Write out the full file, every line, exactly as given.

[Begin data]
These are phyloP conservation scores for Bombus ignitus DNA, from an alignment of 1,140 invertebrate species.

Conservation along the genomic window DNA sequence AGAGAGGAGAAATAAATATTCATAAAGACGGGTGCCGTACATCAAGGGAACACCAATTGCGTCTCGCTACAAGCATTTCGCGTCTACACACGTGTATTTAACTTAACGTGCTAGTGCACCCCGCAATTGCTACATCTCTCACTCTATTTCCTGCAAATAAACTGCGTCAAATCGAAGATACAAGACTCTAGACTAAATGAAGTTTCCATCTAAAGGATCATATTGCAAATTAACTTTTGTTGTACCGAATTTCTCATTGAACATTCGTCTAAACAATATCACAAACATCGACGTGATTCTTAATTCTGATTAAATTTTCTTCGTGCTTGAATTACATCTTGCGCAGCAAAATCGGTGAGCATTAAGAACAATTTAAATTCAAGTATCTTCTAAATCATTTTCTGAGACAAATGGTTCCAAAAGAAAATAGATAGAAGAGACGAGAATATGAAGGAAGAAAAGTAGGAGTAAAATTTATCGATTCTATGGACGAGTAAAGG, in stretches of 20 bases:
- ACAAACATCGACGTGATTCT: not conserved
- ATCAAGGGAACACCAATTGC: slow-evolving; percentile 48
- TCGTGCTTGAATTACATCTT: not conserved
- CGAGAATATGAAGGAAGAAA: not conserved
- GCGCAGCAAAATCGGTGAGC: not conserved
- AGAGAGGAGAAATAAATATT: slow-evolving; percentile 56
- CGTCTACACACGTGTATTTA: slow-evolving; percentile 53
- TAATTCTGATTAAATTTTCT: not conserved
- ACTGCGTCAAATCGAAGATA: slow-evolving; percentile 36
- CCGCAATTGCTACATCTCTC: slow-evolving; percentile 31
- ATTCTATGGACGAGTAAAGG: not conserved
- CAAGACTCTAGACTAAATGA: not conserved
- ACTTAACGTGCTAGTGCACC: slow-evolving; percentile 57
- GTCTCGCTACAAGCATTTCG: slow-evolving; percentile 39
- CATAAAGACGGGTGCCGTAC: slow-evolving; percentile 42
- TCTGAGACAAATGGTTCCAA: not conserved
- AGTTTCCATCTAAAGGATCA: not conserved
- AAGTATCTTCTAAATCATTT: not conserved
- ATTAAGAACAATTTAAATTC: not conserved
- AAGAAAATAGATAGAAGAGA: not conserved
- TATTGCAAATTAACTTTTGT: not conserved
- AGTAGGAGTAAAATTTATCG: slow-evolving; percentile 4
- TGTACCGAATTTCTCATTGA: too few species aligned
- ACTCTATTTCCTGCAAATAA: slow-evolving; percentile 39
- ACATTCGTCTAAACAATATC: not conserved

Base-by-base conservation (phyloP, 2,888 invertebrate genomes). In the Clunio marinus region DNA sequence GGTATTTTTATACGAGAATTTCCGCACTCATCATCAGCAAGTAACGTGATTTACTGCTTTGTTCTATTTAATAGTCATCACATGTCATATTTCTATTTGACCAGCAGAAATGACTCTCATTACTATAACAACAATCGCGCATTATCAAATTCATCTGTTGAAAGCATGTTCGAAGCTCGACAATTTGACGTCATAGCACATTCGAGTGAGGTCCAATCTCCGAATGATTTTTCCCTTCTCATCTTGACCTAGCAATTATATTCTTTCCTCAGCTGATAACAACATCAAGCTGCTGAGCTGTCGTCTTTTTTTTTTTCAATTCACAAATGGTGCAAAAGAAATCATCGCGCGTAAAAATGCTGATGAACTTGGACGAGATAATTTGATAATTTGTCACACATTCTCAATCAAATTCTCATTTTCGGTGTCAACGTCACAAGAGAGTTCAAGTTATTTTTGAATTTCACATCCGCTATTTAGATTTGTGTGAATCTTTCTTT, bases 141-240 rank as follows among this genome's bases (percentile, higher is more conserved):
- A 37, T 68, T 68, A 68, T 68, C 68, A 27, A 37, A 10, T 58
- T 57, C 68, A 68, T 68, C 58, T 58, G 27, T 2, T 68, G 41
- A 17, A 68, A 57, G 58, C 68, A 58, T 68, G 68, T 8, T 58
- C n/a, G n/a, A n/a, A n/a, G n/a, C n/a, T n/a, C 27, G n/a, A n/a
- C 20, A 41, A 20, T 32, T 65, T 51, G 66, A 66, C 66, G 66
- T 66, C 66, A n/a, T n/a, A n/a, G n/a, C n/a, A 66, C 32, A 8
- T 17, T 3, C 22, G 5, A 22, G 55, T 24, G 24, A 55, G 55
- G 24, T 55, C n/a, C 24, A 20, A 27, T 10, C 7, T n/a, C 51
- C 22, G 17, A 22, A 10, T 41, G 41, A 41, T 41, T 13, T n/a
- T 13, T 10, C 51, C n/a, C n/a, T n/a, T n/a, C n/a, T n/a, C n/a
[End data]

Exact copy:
These are phyloP conservation scores for Bombus ignitus DNA, from an alignment of 1,140 invertebrate species.

Conservation along the genomic window DNA sequence AGAGAGGAGAAATAAATATTCATAAAGACGGGTGCCGTACATCAAGGGAACACCAATTGCGTCTCGCTACAAGCATTTCGCGTCTACACACGTGTATTTAACTTAACGTGCTAGTGCACCCCGCAATTGCTACATCTCTCACTCTATTTCCTGCAAATAAACTGCGTCAAATCGAAGATACAAGACTCTAGACTAAATGAAGTTTCCATCTAAAGGATCATATTGCAAATTAACTTTTGTTGTACCGAATTTCTCATTGAACATTCGTCTAAACAATATCACAAACATCGACGTGATTCTTAATTCTGATTAAATTTTCTTCGTGCTTGAATTACATCTTGCGCAGCAAAATCGGTGAGCATTAAGAACAATTTAAATTCAAGTATCTTCTAAATCATTTTCTGAGACAAATGGTTCCAAAAGAAAATAGATAGAAGAGACGAGAATATGAAGGAAGAAAAGTAGGAGTAAAATTTATCGATTCTATGGACGAGTAAAGG, in stretches of 20 bases:
- ACAAACATCGACGTGATTCT: not conserved
- ATCAAGGGAACACCAATTGC: slow-evolving; percentile 48
- TCGTGCTTGAATTACATCTT: not conserved
- CGAGAATATGAAGGAAGAAA: not conserved
- GCGCAGCAAAATCGGTGAGC: not conserved
- AGAGAGGAGAAATAAATATT: slow-evolving; percentile 56
- CGTCTACACACGTGTATTTA: slow-evolving; percentile 53
- TAATTCTGATTAAATTTTCT: not conserved
- ACTGCGTCAAATCGAAGATA: slow-evolving; percentile 36
- CCGCAATTGCTACATCTCTC: slow-evolving; percentile 31
- ATTCTATGGACGAGTAAAGG: not conserved
- CAAGACTCTAGACTAAATGA: not conserved
- ACTTAACGTGCTAGTGCACC: slow-evolving; percentile 57
- GTCTCGCTACAAGCATTTCG: slow-evolving; percentile 39
- CATAAAGACGGGTGCCGTAC: slow-evolving; percentile 42
- TCTGAGACAAATGGTTCCAA: not conserved
- AGTTTCCATCTAAAGGATCA: not conserved
- AAGTATCTTCTAAATCATTT: not conserved
- ATTAAGAACAATTTAAATTC: not conserved
- AAGAAAATAGATAGAAGAGA: not conserved
- TATTGCAAATTAACTTTTGT: not conserved
- AGTAGGAGTAAAATTTATCG: slow-evolving; percentile 4
- TGTACCGAATTTCTCATTGA: too few species aligned
- ACTCTATTTCCTGCAAATAA: slow-evolving; percentile 39
- ACATTCGTCTAAACAATATC: not conserved

Base-by-base conservation (phyloP, 2,888 invertebrate genomes). In the Clunio marinus region DNA sequence GGTATTTTTATACGAGAATTTCCGCACTCATCATCAGCAAGTAACGTGATTTACTGCTTTGTTCTATTTAATAGTCATCACATGTCATATTTCTATTTGACCAGCAGAAATGACTCTCATTACTATAACAACAATCGCGCATTATCAAATTCATCTGTTGAAAGCATGTTCGAAGCTCGACAATTTGACGTCATAGCACATTCGAGTGAGGTCCAATCTCCGAATGATTTTTCCCTTCTCATCTTGACCTAGCAATTATATTCTTTCCTCAGCTGATAACAACATCAAGCTGCTGAGCTGTCGTCTTTTTTTTTTTCAATTCACAAATGGTGCAAAAGAAATCATCGCGCGTAAAAATGCTGATGAACTTGGACGAGATAATTTGATAATTTGTCACACATTCTCAATCAAATTCTCATTTTCGGTGTCAACGTCACAAGAGAGTTCAAGTTATTTTTGAATTTCACATCCGCTATTTAGATTTGTGTGAATCTTTCTTT, bases 141-240 rank as follows among this genome's bases (percentile, higher is more conserved):
- A 37, T 68, T 68, A 68, T 68, C 68, A 27, A 37, A 10, T 58
- T 57, C 68, A 68, T 68, C 58, T 58, G 27, T 2, T 68, G 41
- A 17, A 68, A 57, G 58, C 68, A 58, T 68, G 68, T 8, T 58
- C n/a, G n/a, A n/a, A n/a, G n/a, C n/a, T n/a, C 27, G n/a, A n/a
- C 20, A 41, A 20, T 32, T 65, T 51, G 66, A 66, C 66, G 66
- T 66, C 66, A n/a, T n/a, A n/a, G n/a, C n/a, A 66, C 32, A 8
- T 17, T 3, C 22, G 5, A 22, G 55, T 24, G 24, A 55, G 55
- G 24, T 55, C n/a, C 24, A 20, A 27, T 10, C 7, T n/a, C 51
- C 22, G 17, A 22, A 10, T 41, G 41, A 41, T 41, T 13, T n/a
- T 13, T 10, C 51, C n/a, C n/a, T n/a, T n/a, C n/a, T n/a, C n/a